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As is tradition for the series at this point, Atelier Sophie: The Alchemist of the Mysterious Book shakes things up considerably when it comes to its core alchemy mechanics.

And again in keeping with past installments, the reinvention isn’t so radical that it feels incongruous with the rest of the series, but it’s distinctive enough to make Atelier Sophie: The Alchemist of the Mysterious Book stand out nicely amid its many, many peers.

So today let’s take a closer look at that alchemy system — along with how the people around the town of Kirchen Bell can help out with your studies!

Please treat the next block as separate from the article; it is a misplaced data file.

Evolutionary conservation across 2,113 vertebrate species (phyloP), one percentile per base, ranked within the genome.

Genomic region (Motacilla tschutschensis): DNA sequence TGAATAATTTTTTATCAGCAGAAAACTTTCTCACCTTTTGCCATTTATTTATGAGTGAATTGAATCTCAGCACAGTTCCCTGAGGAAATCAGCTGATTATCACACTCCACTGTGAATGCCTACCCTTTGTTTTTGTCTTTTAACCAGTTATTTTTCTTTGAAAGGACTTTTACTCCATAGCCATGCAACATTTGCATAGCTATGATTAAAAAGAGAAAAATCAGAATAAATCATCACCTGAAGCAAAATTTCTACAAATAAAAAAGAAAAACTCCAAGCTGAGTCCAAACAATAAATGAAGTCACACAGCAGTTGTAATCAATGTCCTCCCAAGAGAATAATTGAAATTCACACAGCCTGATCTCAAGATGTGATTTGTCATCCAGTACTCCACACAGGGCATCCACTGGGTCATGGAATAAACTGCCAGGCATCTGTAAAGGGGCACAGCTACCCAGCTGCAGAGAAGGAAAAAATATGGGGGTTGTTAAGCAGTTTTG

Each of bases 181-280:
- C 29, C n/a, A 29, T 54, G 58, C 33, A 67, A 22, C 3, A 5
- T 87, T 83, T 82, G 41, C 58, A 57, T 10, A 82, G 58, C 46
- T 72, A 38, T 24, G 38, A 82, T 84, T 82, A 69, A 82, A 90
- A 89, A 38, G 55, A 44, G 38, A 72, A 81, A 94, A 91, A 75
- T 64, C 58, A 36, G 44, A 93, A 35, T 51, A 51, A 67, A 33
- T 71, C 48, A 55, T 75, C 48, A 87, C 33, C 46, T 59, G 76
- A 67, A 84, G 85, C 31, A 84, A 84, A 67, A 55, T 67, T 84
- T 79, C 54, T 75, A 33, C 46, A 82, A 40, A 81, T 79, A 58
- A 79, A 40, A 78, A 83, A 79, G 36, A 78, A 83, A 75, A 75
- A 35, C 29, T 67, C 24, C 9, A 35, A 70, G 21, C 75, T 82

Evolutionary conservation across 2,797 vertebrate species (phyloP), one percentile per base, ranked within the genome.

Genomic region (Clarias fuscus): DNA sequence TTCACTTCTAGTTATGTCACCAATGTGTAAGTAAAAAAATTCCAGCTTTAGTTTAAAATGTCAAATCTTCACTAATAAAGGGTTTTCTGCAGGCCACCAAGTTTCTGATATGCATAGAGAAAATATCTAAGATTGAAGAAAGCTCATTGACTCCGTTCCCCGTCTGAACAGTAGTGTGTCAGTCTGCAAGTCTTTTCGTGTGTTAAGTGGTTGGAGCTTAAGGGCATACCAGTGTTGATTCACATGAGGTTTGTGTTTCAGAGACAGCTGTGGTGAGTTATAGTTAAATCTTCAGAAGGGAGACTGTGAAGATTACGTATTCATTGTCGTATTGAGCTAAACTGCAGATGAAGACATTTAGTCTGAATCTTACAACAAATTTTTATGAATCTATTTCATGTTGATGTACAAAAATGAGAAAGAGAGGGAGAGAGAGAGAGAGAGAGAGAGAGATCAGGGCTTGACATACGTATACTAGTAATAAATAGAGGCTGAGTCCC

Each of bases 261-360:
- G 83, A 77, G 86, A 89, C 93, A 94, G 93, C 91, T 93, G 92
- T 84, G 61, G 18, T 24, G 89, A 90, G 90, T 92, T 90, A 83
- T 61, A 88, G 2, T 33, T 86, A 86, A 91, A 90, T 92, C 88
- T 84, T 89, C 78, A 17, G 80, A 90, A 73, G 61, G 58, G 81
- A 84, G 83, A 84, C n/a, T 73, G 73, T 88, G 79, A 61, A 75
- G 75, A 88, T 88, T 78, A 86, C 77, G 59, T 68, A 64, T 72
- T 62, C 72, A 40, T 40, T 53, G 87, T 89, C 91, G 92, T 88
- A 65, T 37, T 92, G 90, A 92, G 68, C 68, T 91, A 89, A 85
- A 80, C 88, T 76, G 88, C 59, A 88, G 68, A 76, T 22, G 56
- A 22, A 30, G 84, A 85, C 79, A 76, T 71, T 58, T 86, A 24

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Atelier Sophie: The Alchemist of the Mysterious Book – Alchemist on the Road

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Having taken a high-level look at Atelier Sophie’s place in the series and its overall game structure, it’s time to look more specifically at the way it does certain things.

In this part of the Atelier MegaFeature, we’re going to take a look at what Sophie gets up to when she leaves the safety of her hometown Kirchen Bell and heads out into the big, wide world. As we’ve seen elsewhere in the Atelier series, exploring and gathering ingredients is an important part of an alchemist’s lifestyle — and Sophie’s life as depicted in Atelier Sophie is certainly no exception in that regard.

So empty that Basket and throw on those gathering gloves — it’s time to hit the road!

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Atelier Sophie: The Alchemist of the Mysterious Book – Getting Into Role